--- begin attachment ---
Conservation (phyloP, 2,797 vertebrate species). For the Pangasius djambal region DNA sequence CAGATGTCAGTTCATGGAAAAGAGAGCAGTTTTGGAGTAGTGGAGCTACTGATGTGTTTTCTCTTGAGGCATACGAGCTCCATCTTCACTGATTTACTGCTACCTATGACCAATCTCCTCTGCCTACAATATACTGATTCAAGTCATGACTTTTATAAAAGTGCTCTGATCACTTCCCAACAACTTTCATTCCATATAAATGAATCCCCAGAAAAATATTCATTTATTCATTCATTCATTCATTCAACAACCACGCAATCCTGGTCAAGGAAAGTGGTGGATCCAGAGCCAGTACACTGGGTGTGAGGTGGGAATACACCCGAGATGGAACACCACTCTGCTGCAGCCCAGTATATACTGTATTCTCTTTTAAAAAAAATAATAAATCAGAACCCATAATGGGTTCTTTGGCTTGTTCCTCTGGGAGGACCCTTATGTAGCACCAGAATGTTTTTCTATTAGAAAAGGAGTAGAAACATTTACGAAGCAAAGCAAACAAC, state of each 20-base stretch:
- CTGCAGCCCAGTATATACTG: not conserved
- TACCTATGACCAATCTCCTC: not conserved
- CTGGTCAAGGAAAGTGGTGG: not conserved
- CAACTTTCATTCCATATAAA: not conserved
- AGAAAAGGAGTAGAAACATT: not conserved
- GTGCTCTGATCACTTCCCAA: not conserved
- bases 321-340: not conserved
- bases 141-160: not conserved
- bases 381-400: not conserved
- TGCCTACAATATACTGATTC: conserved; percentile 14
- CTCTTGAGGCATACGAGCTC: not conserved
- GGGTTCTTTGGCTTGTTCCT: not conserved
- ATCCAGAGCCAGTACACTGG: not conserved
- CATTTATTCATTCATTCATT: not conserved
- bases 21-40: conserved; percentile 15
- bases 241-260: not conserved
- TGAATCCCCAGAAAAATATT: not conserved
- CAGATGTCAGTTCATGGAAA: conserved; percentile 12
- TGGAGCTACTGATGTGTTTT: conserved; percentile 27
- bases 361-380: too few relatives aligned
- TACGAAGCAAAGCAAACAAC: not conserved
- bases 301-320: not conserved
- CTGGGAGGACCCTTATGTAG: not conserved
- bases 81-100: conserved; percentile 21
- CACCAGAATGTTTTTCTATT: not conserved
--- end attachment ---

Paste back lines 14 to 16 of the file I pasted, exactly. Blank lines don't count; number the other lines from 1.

- ATCCAGAGCCAGTACACTGG: not conserved
- CATTTATTCATTCATTCATT: not conserved
- bases 21-40: conserved; percentile 15